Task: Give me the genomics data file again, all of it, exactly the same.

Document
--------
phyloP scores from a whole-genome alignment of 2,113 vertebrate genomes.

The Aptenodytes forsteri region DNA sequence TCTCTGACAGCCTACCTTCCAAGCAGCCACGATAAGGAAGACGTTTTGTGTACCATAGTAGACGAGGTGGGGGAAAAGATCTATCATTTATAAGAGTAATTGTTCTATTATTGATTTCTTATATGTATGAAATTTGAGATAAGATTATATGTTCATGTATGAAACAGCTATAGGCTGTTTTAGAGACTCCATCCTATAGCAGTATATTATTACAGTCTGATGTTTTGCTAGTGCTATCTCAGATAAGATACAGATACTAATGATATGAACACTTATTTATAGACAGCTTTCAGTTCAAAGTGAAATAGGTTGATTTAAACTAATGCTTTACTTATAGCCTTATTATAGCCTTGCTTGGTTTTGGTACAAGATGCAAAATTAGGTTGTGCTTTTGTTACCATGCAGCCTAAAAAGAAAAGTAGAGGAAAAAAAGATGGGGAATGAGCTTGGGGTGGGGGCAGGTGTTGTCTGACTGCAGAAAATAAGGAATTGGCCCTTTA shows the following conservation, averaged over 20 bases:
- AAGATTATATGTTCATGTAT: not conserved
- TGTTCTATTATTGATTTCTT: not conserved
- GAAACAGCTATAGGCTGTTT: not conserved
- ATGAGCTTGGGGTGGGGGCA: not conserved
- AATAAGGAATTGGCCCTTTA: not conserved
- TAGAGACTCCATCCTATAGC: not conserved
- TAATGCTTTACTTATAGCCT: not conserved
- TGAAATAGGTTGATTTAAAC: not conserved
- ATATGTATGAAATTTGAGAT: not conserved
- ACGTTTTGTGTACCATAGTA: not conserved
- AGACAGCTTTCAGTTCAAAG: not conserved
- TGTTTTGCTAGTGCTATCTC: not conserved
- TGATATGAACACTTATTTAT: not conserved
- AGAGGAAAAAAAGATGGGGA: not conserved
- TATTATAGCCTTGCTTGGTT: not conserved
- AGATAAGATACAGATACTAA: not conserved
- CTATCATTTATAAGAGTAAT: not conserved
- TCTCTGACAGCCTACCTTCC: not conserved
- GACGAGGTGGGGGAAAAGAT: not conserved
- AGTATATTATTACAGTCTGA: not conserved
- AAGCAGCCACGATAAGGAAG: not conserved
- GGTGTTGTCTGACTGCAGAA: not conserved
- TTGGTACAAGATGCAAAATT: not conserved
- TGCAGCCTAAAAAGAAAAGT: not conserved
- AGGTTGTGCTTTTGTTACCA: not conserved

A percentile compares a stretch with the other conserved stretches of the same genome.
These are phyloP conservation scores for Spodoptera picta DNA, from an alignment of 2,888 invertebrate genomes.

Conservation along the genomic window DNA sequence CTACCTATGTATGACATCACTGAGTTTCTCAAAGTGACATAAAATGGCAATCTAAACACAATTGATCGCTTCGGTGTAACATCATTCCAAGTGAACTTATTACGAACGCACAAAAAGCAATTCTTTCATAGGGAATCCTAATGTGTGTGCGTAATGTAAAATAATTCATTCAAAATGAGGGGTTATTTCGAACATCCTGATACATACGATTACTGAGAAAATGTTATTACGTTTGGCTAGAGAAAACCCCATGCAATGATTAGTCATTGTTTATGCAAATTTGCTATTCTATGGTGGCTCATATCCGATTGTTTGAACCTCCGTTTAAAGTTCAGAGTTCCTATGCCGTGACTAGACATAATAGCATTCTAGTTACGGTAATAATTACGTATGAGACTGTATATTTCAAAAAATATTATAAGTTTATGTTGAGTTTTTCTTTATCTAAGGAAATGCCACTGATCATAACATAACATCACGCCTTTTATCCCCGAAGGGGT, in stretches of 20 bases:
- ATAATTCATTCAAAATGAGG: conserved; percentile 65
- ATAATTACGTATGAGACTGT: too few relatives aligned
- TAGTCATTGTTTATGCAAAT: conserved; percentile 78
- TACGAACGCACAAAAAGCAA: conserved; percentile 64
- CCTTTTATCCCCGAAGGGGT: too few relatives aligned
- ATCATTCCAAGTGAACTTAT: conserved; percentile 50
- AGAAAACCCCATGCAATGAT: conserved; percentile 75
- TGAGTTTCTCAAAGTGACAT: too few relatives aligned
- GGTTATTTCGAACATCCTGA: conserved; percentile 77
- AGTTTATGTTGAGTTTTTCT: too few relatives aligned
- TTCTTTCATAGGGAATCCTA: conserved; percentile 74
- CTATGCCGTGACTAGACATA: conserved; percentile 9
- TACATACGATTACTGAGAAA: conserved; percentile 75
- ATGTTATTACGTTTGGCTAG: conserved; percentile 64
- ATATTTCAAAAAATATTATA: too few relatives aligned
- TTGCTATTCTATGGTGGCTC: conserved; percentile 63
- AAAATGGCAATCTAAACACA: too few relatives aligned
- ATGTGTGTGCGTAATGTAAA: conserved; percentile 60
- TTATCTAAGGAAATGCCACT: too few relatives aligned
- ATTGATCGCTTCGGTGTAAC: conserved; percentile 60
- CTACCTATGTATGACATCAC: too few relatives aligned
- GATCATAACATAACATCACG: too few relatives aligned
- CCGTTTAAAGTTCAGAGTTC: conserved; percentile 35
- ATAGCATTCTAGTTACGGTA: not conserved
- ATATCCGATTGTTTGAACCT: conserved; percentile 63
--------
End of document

phyloP scores from a whole-genome alignment of 2,113 vertebrate genomes.

The Aptenodytes forsteri region DNA sequence TCTCTGACAGCCTACCTTCCAAGCAGCCACGATAAGGAAGACGTTTTGTGTACCATAGTAGACGAGGTGGGGGAAAAGATCTATCATTTATAAGAGTAATTGTTCTATTATTGATTTCTTATATGTATGAAATTTGAGATAAGATTATATGTTCATGTATGAAACAGCTATAGGCTGTTTTAGAGACTCCATCCTATAGCAGTATATTATTACAGTCTGATGTTTTGCTAGTGCTATCTCAGATAAGATACAGATACTAATGATATGAACACTTATTTATAGACAGCTTTCAGTTCAAAGTGAAATAGGTTGATTTAAACTAATGCTTTACTTATAGCCTTATTATAGCCTTGCTTGGTTTTGGTACAAGATGCAAAATTAGGTTGTGCTTTTGTTACCATGCAGCCTAAAAAGAAAAGTAGAGGAAAAAAAGATGGGGAATGAGCTTGGGGTGGGGGCAGGTGTTGTCTGACTGCAGAAAATAAGGAATTGGCCCTTTA shows the following conservation, averaged over 20 bases:
- AAGATTATATGTTCATGTAT: not conserved
- TGTTCTATTATTGATTTCTT: not conserved
- GAAACAGCTATAGGCTGTTT: not conserved
- ATGAGCTTGGGGTGGGGGCA: not conserved
- AATAAGGAATTGGCCCTTTA: not conserved
- TAGAGACTCCATCCTATAGC: not conserved
- TAATGCTTTACTTATAGCCT: not conserved
- TGAAATAGGTTGATTTAAAC: not conserved
- ATATGTATGAAATTTGAGAT: not conserved
- ACGTTTTGTGTACCATAGTA: not conserved
- AGACAGCTTTCAGTTCAAAG: not conserved
- TGTTTTGCTAGTGCTATCTC: not conserved
- TGATATGAACACTTATTTAT: not conserved
- AGAGGAAAAAAAGATGGGGA: not conserved
- TATTATAGCCTTGCTTGGTT: not conserved
- AGATAAGATACAGATACTAA: not conserved
- CTATCATTTATAAGAGTAAT: not conserved
- TCTCTGACAGCCTACCTTCC: not conserved
- GACGAGGTGGGGGAAAAGAT: not conserved
- AGTATATTATTACAGTCTGA: not conserved
- AAGCAGCCACGATAAGGAAG: not conserved
- GGTGTTGTCTGACTGCAGAA: not conserved
- TTGGTACAAGATGCAAAATT: not conserved
- TGCAGCCTAAAAAGAAAAGT: not conserved
- AGGTTGTGCTTTTGTTACCA: not conserved

A percentile compares a stretch with the other conserved stretches of the same genome.
These are phyloP conservation scores for Spodoptera picta DNA, from an alignment of 2,888 invertebrate genomes.

Conservation along the genomic window DNA sequence CTACCTATGTATGACATCACTGAGTTTCTCAAAGTGACATAAAATGGCAATCTAAACACAATTGATCGCTTCGGTGTAACATCATTCCAAGTGAACTTATTACGAACGCACAAAAAGCAATTCTTTCATAGGGAATCCTAATGTGTGTGCGTAATGTAAAATAATTCATTCAAAATGAGGGGTTATTTCGAACATCCTGATACATACGATTACTGAGAAAATGTTATTACGTTTGGCTAGAGAAAACCCCATGCAATGATTAGTCATTGTTTATGCAAATTTGCTATTCTATGGTGGCTCATATCCGATTGTTTGAACCTCCGTTTAAAGTTCAGAGTTCCTATGCCGTGACTAGACATAATAGCATTCTAGTTACGGTAATAATTACGTATGAGACTGTATATTTCAAAAAATATTATAAGTTTATGTTGAGTTTTTCTTTATCTAAGGAAATGCCACTGATCATAACATAACATCACGCCTTTTATCCCCGAAGGGGT, in stretches of 20 bases:
- ATAATTCATTCAAAATGAGG: conserved; percentile 65
- ATAATTACGTATGAGACTGT: too few relatives aligned
- TAGTCATTGTTTATGCAAAT: conserved; percentile 78
- TACGAACGCACAAAAAGCAA: conserved; percentile 64
- CCTTTTATCCCCGAAGGGGT: too few relatives aligned
- ATCATTCCAAGTGAACTTAT: conserved; percentile 50
- AGAAAACCCCATGCAATGAT: conserved; percentile 75
- TGAGTTTCTCAAAGTGACAT: too few relatives aligned
- GGTTATTTCGAACATCCTGA: conserved; percentile 77
- AGTTTATGTTGAGTTTTTCT: too few relatives aligned
- TTCTTTCATAGGGAATCCTA: conserved; percentile 74
- CTATGCCGTGACTAGACATA: conserved; percentile 9
- TACATACGATTACTGAGAAA: conserved; percentile 75
- ATGTTATTACGTTTGGCTAG: conserved; percentile 64
- ATATTTCAAAAAATATTATA: too few relatives aligned
- TTGCTATTCTATGGTGGCTC: conserved; percentile 63
- AAAATGGCAATCTAAACACA: too few relatives aligned
- ATGTGTGTGCGTAATGTAAA: conserved; percentile 60
- TTATCTAAGGAAATGCCACT: too few relatives aligned
- ATTGATCGCTTCGGTGTAAC: conserved; percentile 60
- CTACCTATGTATGACATCAC: too few relatives aligned
- GATCATAACATAACATCACG: too few relatives aligned
- CCGTTTAAAGTTCAGAGTTC: conserved; percentile 35
- ATAGCATTCTAGTTACGGTA: not conserved
- ATATCCGATTGTTTGAACCT: conserved; percentile 63